Teal Bunbury and Carles Gil goal celebration

FOXBOROUGH, Mass. – Brad Friedel changed more than half of the New England Revolution’s starting XI last weekend as six fresh faces entered the fold against Minnesota United FC, but it was a slight change in how some of the Revs’ key attacking pieces set up that might’ve made the biggest difference.

Carles Gil, who played primarily as a second forward through the Revolution’s first four games, dropped a bit deeper to partner Scott Caldwell in central midfield. That allowed Juan Agudelo and Teal Bunbury to start up top together for the first time this season, and the results were there to see in the Revs’ 2-1 win.

The strike partnership combined to take six of New England’s season-high 19 shots and both were involved in the buildup to Brandon Bye’s second-half winner, with Agudelo winning a key second ball and Bunbury delivering the final pass to the back post.

“I think it’s super beneficial to have two guys up top,” said Bunbury. “I enjoy playing with Juan. There’s a different dynamic in terms of who’s checking to the ball. We can combine a lot more.

“Having Carles kind of underneath us – he doesn’t have a free reign, but he can get the ball in different areas and open up space for us, as well. I enjoy playing with two strikers up top.”

Gil also seemed to benefit from the shift, as the Spanish playmaker picked up his first MLS assist on Jalil Anibaba’s opening goal and created six chances, the second-highest total for any MLS player in a single game this season.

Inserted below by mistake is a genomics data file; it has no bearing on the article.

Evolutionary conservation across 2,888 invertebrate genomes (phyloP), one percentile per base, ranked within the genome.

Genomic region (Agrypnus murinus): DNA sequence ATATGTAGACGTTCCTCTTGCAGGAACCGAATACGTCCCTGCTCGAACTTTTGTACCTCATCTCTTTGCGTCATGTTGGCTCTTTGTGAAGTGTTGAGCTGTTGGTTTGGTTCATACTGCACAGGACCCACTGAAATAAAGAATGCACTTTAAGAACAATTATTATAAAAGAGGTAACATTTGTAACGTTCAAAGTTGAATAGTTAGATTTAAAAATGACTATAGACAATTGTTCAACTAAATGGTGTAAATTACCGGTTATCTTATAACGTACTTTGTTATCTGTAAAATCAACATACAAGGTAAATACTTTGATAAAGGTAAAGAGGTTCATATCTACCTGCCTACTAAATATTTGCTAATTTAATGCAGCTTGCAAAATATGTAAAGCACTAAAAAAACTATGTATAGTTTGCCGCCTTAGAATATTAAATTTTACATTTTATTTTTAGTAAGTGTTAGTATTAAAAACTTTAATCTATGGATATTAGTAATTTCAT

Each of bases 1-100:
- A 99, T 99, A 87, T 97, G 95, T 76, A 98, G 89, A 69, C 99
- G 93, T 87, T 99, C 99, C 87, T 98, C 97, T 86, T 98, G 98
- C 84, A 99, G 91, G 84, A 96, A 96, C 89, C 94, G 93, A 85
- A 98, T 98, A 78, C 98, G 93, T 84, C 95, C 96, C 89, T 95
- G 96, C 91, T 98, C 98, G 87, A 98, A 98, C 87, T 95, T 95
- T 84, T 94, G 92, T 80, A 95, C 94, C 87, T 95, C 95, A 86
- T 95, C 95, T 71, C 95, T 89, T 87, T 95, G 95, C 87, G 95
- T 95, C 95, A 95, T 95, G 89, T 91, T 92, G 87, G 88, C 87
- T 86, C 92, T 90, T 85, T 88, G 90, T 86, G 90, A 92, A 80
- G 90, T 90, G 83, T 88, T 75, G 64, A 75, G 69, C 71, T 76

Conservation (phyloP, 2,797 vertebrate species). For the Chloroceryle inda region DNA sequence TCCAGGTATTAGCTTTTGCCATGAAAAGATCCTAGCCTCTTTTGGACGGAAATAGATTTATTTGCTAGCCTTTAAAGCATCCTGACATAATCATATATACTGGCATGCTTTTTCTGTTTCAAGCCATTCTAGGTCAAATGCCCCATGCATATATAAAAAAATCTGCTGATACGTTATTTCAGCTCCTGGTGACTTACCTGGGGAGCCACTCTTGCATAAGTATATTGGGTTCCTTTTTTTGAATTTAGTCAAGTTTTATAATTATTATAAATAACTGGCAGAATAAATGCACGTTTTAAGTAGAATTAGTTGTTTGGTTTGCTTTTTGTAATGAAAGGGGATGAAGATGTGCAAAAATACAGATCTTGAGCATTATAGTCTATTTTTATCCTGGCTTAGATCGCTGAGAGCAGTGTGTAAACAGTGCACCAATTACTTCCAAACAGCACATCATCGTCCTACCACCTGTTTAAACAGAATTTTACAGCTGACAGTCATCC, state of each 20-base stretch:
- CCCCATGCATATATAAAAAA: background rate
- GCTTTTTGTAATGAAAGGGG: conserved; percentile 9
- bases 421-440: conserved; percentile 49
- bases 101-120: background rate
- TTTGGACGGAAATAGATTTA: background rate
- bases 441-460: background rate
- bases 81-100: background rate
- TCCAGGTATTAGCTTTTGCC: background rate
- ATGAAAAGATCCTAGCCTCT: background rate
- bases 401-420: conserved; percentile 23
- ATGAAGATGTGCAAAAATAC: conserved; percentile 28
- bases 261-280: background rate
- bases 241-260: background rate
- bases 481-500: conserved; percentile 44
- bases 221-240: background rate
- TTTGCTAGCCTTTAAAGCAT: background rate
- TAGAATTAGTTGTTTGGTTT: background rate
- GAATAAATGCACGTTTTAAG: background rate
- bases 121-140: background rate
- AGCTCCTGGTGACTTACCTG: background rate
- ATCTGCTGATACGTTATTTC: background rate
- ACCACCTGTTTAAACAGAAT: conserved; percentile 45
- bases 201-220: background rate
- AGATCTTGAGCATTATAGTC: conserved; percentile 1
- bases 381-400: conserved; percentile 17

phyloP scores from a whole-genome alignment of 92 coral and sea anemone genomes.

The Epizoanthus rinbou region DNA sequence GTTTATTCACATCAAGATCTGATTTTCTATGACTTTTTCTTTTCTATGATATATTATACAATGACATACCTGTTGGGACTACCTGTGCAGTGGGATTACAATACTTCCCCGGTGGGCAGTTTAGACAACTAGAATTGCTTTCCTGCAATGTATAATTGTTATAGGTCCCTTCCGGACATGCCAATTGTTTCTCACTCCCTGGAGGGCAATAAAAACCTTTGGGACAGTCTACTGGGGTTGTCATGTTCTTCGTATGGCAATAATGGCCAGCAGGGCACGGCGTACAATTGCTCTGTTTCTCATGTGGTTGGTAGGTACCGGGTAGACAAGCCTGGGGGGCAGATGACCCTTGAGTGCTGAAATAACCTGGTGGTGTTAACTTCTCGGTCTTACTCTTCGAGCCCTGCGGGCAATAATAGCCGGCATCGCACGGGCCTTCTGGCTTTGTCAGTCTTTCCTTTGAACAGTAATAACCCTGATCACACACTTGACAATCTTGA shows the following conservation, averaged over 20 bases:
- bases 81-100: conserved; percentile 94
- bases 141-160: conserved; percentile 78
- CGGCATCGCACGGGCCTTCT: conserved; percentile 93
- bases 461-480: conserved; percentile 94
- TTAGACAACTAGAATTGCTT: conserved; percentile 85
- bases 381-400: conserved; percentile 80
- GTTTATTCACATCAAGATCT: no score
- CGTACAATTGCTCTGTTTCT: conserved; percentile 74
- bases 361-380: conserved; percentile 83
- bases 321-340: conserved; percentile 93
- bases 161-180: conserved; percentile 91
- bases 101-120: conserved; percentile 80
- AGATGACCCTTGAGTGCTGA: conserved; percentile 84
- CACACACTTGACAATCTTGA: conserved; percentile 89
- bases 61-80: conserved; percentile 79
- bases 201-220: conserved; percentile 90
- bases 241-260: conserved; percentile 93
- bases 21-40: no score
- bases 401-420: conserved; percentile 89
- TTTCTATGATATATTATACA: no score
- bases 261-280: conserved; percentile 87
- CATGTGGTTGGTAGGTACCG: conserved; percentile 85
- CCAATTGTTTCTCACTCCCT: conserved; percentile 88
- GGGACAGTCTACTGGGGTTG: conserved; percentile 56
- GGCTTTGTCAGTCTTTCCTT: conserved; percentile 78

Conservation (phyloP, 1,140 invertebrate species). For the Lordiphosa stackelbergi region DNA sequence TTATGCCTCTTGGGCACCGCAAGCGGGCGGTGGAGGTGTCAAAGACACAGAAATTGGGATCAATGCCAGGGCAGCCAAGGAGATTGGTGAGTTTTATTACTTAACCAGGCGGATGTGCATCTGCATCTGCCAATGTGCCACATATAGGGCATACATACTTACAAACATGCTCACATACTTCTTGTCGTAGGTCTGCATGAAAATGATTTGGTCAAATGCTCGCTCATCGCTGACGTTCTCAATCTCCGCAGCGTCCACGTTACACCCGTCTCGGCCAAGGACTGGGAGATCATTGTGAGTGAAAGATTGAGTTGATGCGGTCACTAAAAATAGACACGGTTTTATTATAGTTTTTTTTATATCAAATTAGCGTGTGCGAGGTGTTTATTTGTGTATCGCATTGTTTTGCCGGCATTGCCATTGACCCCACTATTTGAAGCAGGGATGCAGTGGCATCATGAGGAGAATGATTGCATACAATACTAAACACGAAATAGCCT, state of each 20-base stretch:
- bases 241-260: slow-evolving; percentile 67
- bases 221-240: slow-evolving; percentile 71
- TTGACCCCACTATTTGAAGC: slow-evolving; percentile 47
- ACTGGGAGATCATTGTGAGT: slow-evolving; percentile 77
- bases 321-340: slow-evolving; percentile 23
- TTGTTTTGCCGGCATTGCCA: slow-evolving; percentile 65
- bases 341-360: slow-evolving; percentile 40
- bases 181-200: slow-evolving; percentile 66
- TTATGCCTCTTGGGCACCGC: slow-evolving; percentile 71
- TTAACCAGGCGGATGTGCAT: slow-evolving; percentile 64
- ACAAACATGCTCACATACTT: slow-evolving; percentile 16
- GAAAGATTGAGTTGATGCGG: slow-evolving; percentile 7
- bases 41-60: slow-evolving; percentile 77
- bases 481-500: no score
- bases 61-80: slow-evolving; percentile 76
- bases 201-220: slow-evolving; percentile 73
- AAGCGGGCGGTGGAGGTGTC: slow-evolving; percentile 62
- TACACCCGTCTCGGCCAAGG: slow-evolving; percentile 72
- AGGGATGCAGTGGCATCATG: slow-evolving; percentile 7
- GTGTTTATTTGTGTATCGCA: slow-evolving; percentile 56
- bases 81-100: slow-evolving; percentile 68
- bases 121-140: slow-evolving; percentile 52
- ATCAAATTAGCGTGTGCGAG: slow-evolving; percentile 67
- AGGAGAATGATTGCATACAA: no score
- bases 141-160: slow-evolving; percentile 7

Gil’s vision was perhaps most evident in the 34th minute, when from the left channel he delivered a sublime curling ball over Minnesota’s backline for Agudelo, who narrowly missed out on a spectacular goal. It’s that vision that gave Agudelo the confidence to make that type of run.

“I think it’s actually really awesome that a player like [Gil], with his ability, is able to face forward and play some forward balls, which gives me and Teal the ability to maybe go into the gaps and receive those balls,” said Agudelo. “It just felt like in this way, the whole team had more options – playing forward, playing to the sides, keeping the ball. I just think there were a lot of triangles and options on the field.”

“Having someone who’s comfortable on the ball and can kind of pick you out wherever you are, it really is helpful,” added Bunbury. “You have that in your mind going into a game that the more runs I make, more often than not Carles or other players that play in there will be able to find us.”

The result was likely New England’s best attacking performance of the young season, as they scored a pair of goals from the run of play and threatened for more on several occasions, and it was their ability to possess the ball in different areas of the field that paved the way.

“We just felt a little bit more comfortable once we got four, five, six passes connected,” said Agudelo. “Other games, we weren’t able to do that. Once we gained that belief, we started getting that belief closer and closer to the goal, and we were able to get some shots off.”